Among the older adults who gave up and did not continue exercise, 77.8% intended to return to practice. In these cases, among the justifications for non-achievement, the lack of time, and absence of companionship and disposition were the main obstacles pointed out for not resuming a routine of physical exercise.

In general, after leaving Revita, the older adults missed the social aspects the most, such as lack of friends (62.7%) and attention received by teachers (57.6%) (Figure 3).

Figure 3 Factors that older adults missed after abandoning the program. 

With regard to the benefits of physical exercise during the period that older adults participated in the program, the participants reported improved health (69.5%), general well-being (52.5%), self-esteem (52.5%), and self-confidence (32.2%) as the most important factors (Figure 4).

Figure 4 Benefits of practicing physical exercise during participation in the program. 

Discussion

Regular practice of physical exercise is fundamental for the maintenance of health, functional independence, and quality of life in old age; however, the dropout rates of programs offering this type of activity are high. The main reasons for abandonment of the older adults in the present study were lack of time, emergence of diseases, and occurrence of illness in relatives. The present data are similar to other studies that also evaluated this construct 7), (25), (26), (28. However, reports of pain, fatigue, and inadequate exercise, which are usually also cited as reasons for dropout 7), (28, were rarely reported in the present study. One reason for this result is the fact that the program is specifically aimed at older adults, with exercises adjusted to the limitations and abilities of this population, and supervisors are always present in the sessions.

The present study found that older adults who remained with Revita for more than 12 months presented a 5.6 times greater chance of continuing to perform physical exercises even after they gave up the program, when compared to those who remained in the program for a shorter period. It should be noted that these results indicate the importance of structured physical exercise programs for older adults, as they have an important role in creating the habit of practicing exercises. In view of this, approximately 70% of the older adults in the present study reported maintaining physical exercise after dropping out of the program. A similar result was observed by Caromano, Ide and Kerbauy 4, who evaluated continuity in the elderly who participated in a program for 16 weeks. The authors found that 60% of the older adults continued in physical exercises after the program ended.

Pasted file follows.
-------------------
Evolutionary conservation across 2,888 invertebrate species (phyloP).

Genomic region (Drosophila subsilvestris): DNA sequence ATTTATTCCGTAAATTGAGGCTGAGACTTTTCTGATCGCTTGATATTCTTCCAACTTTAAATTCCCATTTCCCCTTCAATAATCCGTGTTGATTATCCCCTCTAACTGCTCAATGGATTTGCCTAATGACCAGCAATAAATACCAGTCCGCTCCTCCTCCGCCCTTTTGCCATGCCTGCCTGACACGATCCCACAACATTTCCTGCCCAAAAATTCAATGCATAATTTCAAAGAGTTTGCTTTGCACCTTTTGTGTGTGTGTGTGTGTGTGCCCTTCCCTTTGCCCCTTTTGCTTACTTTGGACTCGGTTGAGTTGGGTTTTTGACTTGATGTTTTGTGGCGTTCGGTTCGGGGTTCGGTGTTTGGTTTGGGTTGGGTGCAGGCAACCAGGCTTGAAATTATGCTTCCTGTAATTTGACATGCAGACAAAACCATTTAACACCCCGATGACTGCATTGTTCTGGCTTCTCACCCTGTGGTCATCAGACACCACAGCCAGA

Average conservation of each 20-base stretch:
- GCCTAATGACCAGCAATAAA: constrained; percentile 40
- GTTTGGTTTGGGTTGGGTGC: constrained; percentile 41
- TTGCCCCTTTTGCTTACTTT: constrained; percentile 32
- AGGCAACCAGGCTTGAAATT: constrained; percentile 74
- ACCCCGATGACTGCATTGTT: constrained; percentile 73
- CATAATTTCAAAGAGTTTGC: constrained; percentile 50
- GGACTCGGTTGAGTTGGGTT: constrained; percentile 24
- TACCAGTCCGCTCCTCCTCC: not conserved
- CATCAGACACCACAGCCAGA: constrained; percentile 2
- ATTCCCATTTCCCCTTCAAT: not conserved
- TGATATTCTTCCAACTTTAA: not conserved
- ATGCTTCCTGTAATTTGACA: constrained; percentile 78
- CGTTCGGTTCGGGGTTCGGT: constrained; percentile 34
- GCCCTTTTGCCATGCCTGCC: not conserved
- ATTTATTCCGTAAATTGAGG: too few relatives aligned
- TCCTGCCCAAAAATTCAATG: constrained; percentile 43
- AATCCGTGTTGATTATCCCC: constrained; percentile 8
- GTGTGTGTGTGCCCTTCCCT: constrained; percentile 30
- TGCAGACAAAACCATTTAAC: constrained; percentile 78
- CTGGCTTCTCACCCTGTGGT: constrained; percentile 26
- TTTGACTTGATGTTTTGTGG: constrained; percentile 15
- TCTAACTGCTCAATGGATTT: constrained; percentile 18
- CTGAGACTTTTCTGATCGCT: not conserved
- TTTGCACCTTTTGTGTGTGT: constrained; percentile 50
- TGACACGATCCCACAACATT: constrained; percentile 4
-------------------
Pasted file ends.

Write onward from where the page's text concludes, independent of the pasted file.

As shown, awareness by the older adults of the benefits of an active life, as well as the perception of health improvement, and feelings of well-being and self-esteem generated during their physical exercise, result in a change in sedentary habits. Devereux-Fitzgerald et al. 32 point out that adherence to practice depends on the assimilation of importance for health, as well as the perception of pleasure that exercise and socialization promote. The perception of pleasure is a motivating factor distinct from the importance for health, as it is seen as a motivating factor for both engagement in and maintenance of exercise practice. In addition, professionals who promote the practice have a direct impact on the experience of the older adults regarding the need to perform and maintain physical exercises 32. The result of this set of factors is that the older adults are more likely to initiate and adhere to physical exercise programs 33.

Although the majority of the older adults reported maintaining exercise after withdrawal from Revita, 62.5% described a worsening in general health and loss of muscle strength, balance, and flexibility. These data point to a possible limitation in the type of exercise performed, and its intensity and frequency. According to the Brazilian Institute of Geography and Statistics 34, the perception of a poor state of health generates an increase in the use of health services; this aspect is currently more often reported by men and is inversely proportional to the average monthly family income per capita. Therefore, the importance of always practicing exercises with the supervision of trained professionals is emphasized.

Among the older adults who reported not performing physical exercise after leaving the program, 77.8% intended to resume the practice. However, perceived barriers to return were lack of company, lack of willingness and, again, lack of time. These data are in agreement with the studies of Forkan et al. 35, Lee et al. 36, and Groot and Fagerström 37, who also pointed out these aspects as barriers to a possible return to physical exercise.

The reasons for abandoning Revita identified in the present study, such as the appearance or aggravation of diseases of the elderly and the sickness of relatives, have also been frequently pointed out in other studies 28), (35) - (37 as barriers to beginning practice and non-adherence to exercise programs. Thus, the importance of monitoring the health status of the elderly and provision of social support to their sick relatives is emphasized. This makes it possible for the older adult to return to physical exercises as soon as they are able to perform them, reducing major health problems, as previously mentioned.